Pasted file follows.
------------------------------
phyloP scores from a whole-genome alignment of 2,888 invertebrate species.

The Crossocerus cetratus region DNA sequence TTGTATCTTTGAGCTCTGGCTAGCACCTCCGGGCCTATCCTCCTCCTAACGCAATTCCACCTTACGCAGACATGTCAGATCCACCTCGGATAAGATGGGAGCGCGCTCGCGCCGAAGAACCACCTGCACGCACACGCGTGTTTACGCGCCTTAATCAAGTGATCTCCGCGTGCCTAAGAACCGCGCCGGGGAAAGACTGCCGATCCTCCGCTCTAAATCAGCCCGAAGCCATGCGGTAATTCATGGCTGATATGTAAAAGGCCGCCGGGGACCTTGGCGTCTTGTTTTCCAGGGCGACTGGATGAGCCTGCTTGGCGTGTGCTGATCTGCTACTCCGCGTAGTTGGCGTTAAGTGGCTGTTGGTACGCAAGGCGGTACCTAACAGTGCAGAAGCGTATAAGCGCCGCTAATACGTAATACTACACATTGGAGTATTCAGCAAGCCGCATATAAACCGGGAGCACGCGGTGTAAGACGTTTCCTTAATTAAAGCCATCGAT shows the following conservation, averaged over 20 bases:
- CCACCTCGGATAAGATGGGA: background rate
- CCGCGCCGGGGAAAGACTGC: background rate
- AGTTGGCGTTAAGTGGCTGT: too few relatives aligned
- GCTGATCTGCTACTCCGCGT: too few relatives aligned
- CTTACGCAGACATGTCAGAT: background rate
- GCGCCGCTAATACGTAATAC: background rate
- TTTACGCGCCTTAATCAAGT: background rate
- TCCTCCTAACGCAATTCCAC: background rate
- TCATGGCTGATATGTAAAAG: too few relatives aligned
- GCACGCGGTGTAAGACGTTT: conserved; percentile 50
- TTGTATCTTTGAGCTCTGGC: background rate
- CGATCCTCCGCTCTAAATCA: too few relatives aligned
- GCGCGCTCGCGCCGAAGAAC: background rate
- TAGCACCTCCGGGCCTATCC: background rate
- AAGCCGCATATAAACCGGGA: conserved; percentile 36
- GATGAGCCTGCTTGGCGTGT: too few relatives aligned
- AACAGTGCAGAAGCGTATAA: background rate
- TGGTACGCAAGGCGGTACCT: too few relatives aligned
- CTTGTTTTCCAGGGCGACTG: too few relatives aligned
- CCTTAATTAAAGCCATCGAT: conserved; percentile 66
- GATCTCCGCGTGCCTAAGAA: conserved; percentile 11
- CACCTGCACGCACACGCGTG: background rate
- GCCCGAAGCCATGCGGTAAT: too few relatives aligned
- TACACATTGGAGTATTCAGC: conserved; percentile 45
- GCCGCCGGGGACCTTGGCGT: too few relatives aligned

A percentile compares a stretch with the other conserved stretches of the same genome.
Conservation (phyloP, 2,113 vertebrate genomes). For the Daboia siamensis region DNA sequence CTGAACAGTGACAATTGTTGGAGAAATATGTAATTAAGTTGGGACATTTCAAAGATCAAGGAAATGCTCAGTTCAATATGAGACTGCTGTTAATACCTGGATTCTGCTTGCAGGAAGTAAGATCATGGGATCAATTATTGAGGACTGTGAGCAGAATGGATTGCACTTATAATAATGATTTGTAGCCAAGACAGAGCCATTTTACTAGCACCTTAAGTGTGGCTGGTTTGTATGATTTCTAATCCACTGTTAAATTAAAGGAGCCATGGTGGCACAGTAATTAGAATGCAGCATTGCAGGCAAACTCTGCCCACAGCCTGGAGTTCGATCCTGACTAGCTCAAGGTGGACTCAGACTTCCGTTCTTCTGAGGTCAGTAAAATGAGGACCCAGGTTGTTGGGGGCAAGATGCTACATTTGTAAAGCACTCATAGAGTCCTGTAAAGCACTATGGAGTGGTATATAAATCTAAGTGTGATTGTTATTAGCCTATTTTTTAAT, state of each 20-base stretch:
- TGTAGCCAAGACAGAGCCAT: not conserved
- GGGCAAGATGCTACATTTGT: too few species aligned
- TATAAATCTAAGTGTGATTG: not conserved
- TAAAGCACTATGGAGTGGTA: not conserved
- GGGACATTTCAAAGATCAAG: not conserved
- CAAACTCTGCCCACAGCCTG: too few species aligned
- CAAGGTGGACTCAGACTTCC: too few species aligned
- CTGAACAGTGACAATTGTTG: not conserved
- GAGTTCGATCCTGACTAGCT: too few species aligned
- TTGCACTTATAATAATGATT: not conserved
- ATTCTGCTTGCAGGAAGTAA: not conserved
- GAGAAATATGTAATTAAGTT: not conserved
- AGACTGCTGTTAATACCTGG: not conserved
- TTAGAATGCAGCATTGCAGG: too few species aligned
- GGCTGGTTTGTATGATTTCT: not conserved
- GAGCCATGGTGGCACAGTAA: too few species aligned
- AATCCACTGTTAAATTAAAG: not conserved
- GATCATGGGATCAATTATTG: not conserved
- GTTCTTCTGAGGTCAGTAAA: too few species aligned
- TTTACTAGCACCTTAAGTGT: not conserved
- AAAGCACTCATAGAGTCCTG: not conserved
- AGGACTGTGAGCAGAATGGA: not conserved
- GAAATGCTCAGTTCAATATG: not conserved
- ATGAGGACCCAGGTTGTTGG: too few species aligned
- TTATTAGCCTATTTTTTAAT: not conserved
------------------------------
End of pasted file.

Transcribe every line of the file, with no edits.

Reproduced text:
phyloP scores from a whole-genome alignment of 2,888 invertebrate species.

The Crossocerus cetratus region DNA sequence TTGTATCTTTGAGCTCTGGCTAGCACCTCCGGGCCTATCCTCCTCCTAACGCAATTCCACCTTACGCAGACATGTCAGATCCACCTCGGATAAGATGGGAGCGCGCTCGCGCCGAAGAACCACCTGCACGCACACGCGTGTTTACGCGCCTTAATCAAGTGATCTCCGCGTGCCTAAGAACCGCGCCGGGGAAAGACTGCCGATCCTCCGCTCTAAATCAGCCCGAAGCCATGCGGTAATTCATGGCTGATATGTAAAAGGCCGCCGGGGACCTTGGCGTCTTGTTTTCCAGGGCGACTGGATGAGCCTGCTTGGCGTGTGCTGATCTGCTACTCCGCGTAGTTGGCGTTAAGTGGCTGTTGGTACGCAAGGCGGTACCTAACAGTGCAGAAGCGTATAAGCGCCGCTAATACGTAATACTACACATTGGAGTATTCAGCAAGCCGCATATAAACCGGGAGCACGCGGTGTAAGACGTTTCCTTAATTAAAGCCATCGAT shows the following conservation, averaged over 20 bases:
- CCACCTCGGATAAGATGGGA: background rate
- CCGCGCCGGGGAAAGACTGC: background rate
- AGTTGGCGTTAAGTGGCTGT: too few relatives aligned
- GCTGATCTGCTACTCCGCGT: too few relatives aligned
- CTTACGCAGACATGTCAGAT: background rate
- GCGCCGCTAATACGTAATAC: background rate
- TTTACGCGCCTTAATCAAGT: background rate
- TCCTCCTAACGCAATTCCAC: background rate
- TCATGGCTGATATGTAAAAG: too few relatives aligned
- GCACGCGGTGTAAGACGTTT: conserved; percentile 50
- TTGTATCTTTGAGCTCTGGC: background rate
- CGATCCTCCGCTCTAAATCA: too few relatives aligned
- GCGCGCTCGCGCCGAAGAAC: background rate
- TAGCACCTCCGGGCCTATCC: background rate
- AAGCCGCATATAAACCGGGA: conserved; percentile 36
- GATGAGCCTGCTTGGCGTGT: too few relatives aligned
- AACAGTGCAGAAGCGTATAA: background rate
- TGGTACGCAAGGCGGTACCT: too few relatives aligned
- CTTGTTTTCCAGGGCGACTG: too few relatives aligned
- CCTTAATTAAAGCCATCGAT: conserved; percentile 66
- GATCTCCGCGTGCCTAAGAA: conserved; percentile 11
- CACCTGCACGCACACGCGTG: background rate
- GCCCGAAGCCATGCGGTAAT: too few relatives aligned
- TACACATTGGAGTATTCAGC: conserved; percentile 45
- GCCGCCGGGGACCTTGGCGT: too few relatives aligned

A percentile compares a stretch with the other conserved stretches of the same genome.
Conservation (phyloP, 2,113 vertebrate genomes). For the Daboia siamensis region DNA sequence CTGAACAGTGACAATTGTTGGAGAAATATGTAATTAAGTTGGGACATTTCAAAGATCAAGGAAATGCTCAGTTCAATATGAGACTGCTGTTAATACCTGGATTCTGCTTGCAGGAAGTAAGATCATGGGATCAATTATTGAGGACTGTGAGCAGAATGGATTGCACTTATAATAATGATTTGTAGCCAAGACAGAGCCATTTTACTAGCACCTTAAGTGTGGCTGGTTTGTATGATTTCTAATCCACTGTTAAATTAAAGGAGCCATGGTGGCACAGTAATTAGAATGCAGCATTGCAGGCAAACTCTGCCCACAGCCTGGAGTTCGATCCTGACTAGCTCAAGGTGGACTCAGACTTCCGTTCTTCTGAGGTCAGTAAAATGAGGACCCAGGTTGTTGGGGGCAAGATGCTACATTTGTAAAGCACTCATAGAGTCCTGTAAAGCACTATGGAGTGGTATATAAATCTAAGTGTGATTGTTATTAGCCTATTTTTTAAT, state of each 20-base stretch:
- TGTAGCCAAGACAGAGCCAT: not conserved
- GGGCAAGATGCTACATTTGT: too few species aligned
- TATAAATCTAAGTGTGATTG: not conserved
- TAAAGCACTATGGAGTGGTA: not conserved
- GGGACATTTCAAAGATCAAG: not conserved
- CAAACTCTGCCCACAGCCTG: too few species aligned
- CAAGGTGGACTCAGACTTCC: too few species aligned
- CTGAACAGTGACAATTGTTG: not conserved
- GAGTTCGATCCTGACTAGCT: too few species aligned
- TTGCACTTATAATAATGATT: not conserved
- ATTCTGCTTGCAGGAAGTAA: not conserved
- GAGAAATATGTAATTAAGTT: not conserved
- AGACTGCTGTTAATACCTGG: not conserved
- TTAGAATGCAGCATTGCAGG: too few species aligned
- GGCTGGTTTGTATGATTTCT: not conserved
- GAGCCATGGTGGCACAGTAA: too few species aligned
- AATCCACTGTTAAATTAAAG: not conserved
- GATCATGGGATCAATTATTG: not conserved
- GTTCTTCTGAGGTCAGTAAA: too few species aligned
- TTTACTAGCACCTTAAGTGT: not conserved
- AAAGCACTCATAGAGTCCTG: not conserved
- AGGACTGTGAGCAGAATGGA: not conserved
- GAAATGCTCAGTTCAATATG: not conserved
- ATGAGGACCCAGGTTGTTGG: too few species aligned
- TTATTAGCCTATTTTTTAAT: not conserved